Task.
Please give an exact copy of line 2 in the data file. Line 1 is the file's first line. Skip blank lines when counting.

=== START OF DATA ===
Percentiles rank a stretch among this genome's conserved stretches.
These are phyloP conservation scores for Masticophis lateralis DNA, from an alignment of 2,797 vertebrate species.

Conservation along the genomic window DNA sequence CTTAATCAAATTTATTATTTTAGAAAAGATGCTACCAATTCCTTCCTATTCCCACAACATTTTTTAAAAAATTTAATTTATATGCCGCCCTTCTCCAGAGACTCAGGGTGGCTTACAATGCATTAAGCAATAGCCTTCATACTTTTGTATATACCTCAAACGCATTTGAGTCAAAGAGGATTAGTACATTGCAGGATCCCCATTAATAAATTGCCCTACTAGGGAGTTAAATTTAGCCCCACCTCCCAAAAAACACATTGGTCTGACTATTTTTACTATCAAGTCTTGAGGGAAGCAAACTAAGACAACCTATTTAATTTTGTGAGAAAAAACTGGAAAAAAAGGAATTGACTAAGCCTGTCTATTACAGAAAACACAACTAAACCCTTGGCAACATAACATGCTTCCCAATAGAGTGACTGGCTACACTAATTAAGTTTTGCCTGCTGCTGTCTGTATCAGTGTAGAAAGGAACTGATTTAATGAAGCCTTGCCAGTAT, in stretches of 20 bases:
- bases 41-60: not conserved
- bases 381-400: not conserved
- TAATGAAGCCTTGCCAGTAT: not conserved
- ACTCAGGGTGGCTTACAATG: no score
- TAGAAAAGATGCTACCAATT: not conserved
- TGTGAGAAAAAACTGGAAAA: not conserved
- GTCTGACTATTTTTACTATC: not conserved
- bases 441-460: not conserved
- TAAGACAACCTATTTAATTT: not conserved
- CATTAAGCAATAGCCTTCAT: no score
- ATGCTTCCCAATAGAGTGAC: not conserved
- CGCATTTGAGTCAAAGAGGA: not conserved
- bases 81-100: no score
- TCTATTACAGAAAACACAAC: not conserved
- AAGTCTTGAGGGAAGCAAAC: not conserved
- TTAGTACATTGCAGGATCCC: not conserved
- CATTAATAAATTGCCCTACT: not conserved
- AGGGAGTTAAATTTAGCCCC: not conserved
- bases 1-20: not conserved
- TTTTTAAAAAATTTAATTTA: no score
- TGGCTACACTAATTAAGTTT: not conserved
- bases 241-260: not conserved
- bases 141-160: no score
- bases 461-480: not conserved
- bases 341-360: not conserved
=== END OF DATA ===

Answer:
These are phyloP conservation scores for Masticophis lateralis DNA, from an alignment of 2,797 vertebrate species.